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Article summary:

1. Russia launched a campaign to destroy Ukraine's infrastructure, including electricity, heating, communications and water systems, in an attempt to force capitulation to the invasion.

2. Despite the attacks, Ukraine survived the winter by disconnecting its electricity grid from Russia's and hooking up to the European Union's grid as a backup. The country also strengthened its air defenses with anti-missile systems supplied by U.S. and European governments.

3. Ukraine is now racing against time to repair and harden its grid while bolstering air defense capabilities faster than Moscow rebuilds its stock of missiles and drones.

Article analysis:

The Wall Street Journal article titled "Russia Tried to Freeze Ukraine. Here’s How It Survived the Winter" provides a detailed account of Russia's attempts to destroy Ukraine's infrastructure and how Ukraine managed to survive the winter despite the attacks. However, the article has some potential biases and missing points of consideration.

One-sided reporting is evident in the article as it focuses solely on Ukraine's perspective and does not provide any insight into Russia's motives for attacking Ukraine. The article also fails to explore counterarguments that could explain why Russia might have targeted Ukraine's infrastructure.

The article makes unsupported claims such as when it states that "Russia’s expenditure of most of its precision-guided missiles brought about a strengthening of Ukraine’s air defenses." There is no evidence provided to support this claim, and it is unclear how Russia's missile attacks could have strengthened Ukraine's air defenses.

The article also has promotional content as it highlights how U.S. and European governments are sending sophisticated anti-missile systems to Ukraine, which could be seen as promoting these countries' actions rather than providing objective reporting.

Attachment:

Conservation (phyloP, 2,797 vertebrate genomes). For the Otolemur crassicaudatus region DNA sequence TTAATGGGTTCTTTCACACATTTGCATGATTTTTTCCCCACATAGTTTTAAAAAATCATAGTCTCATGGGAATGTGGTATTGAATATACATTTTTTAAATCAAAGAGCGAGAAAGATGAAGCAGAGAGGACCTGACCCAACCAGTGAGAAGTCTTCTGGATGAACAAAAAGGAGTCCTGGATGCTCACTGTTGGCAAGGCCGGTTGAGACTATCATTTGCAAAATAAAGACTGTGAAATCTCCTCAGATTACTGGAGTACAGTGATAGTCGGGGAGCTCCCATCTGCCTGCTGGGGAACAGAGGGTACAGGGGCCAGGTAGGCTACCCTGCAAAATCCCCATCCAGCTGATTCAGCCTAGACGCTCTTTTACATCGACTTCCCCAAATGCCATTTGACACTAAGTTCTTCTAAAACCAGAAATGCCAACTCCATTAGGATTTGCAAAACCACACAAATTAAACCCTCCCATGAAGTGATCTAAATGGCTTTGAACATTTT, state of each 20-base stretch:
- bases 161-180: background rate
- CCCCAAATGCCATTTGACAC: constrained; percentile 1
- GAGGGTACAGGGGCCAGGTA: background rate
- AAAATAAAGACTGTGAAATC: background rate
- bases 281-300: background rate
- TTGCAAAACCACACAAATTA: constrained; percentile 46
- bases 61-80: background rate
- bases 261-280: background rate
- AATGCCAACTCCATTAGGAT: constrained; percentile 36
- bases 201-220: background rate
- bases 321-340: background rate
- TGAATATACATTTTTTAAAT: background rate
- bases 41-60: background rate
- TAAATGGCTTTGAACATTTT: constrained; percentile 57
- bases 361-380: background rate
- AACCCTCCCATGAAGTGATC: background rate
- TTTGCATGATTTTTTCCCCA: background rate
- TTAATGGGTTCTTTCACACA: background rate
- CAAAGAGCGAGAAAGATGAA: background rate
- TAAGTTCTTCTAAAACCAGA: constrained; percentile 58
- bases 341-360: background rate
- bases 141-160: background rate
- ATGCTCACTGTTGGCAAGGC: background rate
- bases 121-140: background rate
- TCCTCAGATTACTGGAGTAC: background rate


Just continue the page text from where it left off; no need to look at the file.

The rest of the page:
There are missing points of consideration in the article, such as the impact of the attacks on civilians and their daily lives. While the article mentions that dozens of civilians died when Russian missiles hit residential buildings, there is no further exploration of how these attacks affected people's access to basic necessities like food, water, and medical care.

Possible risks are noted in the article, such as how electricity grids need to maintain a precise balance of generation and consumption during missile attacks. However, there is no discussion about potential long-term consequences for both countries if this conflict continues or escalates further.

Overall, while the article provides an interesting account of how Ukraine survived Russia's attempts to destroy its infrastructure during winter, it has some potential biases and missing points of consideration that limit its objectivity.